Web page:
The average reader of e-books says she has read 24 books (the mean number) in the past 12 months, compared with an average of 15 books by a non-e-book consumer.
Pew also found that people prefer e-books over printed books when quick access and portability is desired, while printed books are preferred when sharing with others or reading to children.
That rings true with me. I absolutely love reading on my Kindle or iPad when traveling. The devices are small and can hold thousands of e-books. This saves me from having to tote around a load of heavy printed books. However, if there is a book that I really want to enjoy, keep, and share, I lean toward traditional books. For instance, I bought the hardback version of Walter Isaacson’s Steve Jobs.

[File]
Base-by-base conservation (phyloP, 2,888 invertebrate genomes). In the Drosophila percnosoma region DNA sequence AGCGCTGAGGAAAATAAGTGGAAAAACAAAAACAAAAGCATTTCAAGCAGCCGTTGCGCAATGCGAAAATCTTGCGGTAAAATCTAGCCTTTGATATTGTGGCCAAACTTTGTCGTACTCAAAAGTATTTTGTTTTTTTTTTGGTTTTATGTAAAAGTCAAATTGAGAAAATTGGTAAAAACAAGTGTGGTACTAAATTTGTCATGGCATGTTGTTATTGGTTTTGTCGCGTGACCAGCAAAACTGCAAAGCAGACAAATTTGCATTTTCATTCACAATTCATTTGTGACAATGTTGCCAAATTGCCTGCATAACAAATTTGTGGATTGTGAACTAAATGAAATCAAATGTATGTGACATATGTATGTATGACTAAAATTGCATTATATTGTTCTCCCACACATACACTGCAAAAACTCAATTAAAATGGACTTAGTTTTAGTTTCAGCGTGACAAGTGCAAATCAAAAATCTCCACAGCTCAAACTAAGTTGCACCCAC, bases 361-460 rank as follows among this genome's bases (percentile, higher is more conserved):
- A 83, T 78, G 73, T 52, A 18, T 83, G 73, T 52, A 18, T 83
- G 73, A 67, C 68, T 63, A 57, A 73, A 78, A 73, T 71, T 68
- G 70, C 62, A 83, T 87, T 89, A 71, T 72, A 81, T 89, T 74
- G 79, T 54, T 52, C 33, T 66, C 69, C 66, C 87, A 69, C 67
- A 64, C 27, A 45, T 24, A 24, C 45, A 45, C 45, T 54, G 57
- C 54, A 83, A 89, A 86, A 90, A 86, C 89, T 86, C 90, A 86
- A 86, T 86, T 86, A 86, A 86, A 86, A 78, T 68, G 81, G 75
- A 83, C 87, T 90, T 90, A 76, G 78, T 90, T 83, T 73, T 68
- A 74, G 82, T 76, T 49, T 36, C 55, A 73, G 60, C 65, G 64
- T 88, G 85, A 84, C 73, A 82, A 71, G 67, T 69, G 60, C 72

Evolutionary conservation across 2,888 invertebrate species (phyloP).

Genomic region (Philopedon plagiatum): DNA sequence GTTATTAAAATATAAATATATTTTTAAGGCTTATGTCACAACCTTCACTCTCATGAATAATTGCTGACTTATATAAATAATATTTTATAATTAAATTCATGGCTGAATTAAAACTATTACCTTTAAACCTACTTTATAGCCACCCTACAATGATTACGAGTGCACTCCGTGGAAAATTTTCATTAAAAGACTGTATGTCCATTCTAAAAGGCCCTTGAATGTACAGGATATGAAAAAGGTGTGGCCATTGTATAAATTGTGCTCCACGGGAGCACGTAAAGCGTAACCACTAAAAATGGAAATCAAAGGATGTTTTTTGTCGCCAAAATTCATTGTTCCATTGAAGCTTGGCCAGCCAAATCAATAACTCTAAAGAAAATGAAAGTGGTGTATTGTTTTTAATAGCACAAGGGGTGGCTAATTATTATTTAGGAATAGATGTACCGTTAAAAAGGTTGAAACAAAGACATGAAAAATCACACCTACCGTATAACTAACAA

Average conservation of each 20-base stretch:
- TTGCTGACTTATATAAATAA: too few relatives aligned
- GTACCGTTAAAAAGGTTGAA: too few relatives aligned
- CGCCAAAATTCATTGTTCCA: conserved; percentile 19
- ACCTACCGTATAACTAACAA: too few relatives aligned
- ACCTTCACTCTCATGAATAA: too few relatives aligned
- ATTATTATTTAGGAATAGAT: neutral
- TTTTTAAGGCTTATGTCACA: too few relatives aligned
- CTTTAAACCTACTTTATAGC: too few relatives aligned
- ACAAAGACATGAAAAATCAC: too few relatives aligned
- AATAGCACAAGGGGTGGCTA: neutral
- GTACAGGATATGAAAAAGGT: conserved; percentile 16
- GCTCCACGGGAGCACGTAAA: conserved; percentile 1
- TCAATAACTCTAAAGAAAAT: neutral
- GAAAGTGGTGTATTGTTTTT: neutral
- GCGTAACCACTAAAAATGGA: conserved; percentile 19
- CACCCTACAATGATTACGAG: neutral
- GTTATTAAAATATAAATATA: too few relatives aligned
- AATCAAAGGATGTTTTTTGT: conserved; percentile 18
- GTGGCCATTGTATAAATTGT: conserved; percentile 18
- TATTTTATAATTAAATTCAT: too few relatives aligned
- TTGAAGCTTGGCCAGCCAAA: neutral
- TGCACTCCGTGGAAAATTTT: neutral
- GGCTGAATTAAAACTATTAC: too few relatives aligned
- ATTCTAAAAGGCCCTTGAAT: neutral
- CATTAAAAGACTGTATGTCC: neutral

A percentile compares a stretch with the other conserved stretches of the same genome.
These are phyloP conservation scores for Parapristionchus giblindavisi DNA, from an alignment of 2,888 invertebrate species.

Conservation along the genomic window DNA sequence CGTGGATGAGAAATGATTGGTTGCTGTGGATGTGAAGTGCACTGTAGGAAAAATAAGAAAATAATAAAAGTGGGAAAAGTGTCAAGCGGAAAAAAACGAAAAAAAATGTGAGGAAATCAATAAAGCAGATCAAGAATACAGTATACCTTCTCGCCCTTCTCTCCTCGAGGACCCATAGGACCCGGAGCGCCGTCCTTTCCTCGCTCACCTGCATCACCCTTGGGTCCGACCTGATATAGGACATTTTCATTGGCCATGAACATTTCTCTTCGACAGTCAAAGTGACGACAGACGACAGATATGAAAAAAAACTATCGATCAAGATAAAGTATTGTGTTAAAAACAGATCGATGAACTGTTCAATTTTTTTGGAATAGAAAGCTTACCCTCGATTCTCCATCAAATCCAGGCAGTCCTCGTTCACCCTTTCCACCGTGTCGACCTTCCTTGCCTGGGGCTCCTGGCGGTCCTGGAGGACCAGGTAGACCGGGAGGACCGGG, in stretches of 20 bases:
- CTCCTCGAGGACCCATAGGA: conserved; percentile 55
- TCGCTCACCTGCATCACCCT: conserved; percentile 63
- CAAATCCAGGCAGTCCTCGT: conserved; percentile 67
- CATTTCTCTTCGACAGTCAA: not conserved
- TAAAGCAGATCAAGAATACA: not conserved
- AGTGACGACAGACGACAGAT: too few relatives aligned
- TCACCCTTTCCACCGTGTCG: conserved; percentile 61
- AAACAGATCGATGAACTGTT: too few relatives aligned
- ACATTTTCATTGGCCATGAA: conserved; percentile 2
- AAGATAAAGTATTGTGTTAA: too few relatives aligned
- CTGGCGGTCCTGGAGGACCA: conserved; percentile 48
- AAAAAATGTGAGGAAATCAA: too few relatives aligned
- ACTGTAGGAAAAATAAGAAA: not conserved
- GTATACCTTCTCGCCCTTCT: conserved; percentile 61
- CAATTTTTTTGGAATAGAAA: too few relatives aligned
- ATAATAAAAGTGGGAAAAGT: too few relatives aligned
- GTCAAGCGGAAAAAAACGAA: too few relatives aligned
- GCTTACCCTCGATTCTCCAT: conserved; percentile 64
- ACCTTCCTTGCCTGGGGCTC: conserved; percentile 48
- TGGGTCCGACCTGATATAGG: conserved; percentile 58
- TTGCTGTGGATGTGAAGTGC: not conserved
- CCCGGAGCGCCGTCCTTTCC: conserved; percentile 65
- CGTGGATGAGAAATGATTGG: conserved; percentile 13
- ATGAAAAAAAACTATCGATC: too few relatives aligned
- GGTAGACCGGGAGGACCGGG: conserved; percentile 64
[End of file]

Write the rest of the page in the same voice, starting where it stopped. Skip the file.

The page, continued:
I feel like I am in a transitional generation - born and raised in the printed book era, while entering adulthood in the e-book era. My bet is that as the current young generations age, the numbers will eventually reverse and e-books will dominate. The need for tangible entertainment is largely decreasing with this tech-savvy youth.
Some other interesting findings: 21% of U.S. adults have read an e-book in the past year, 30% say that e-content has led to an increase in reading activity, and printed books still dominate.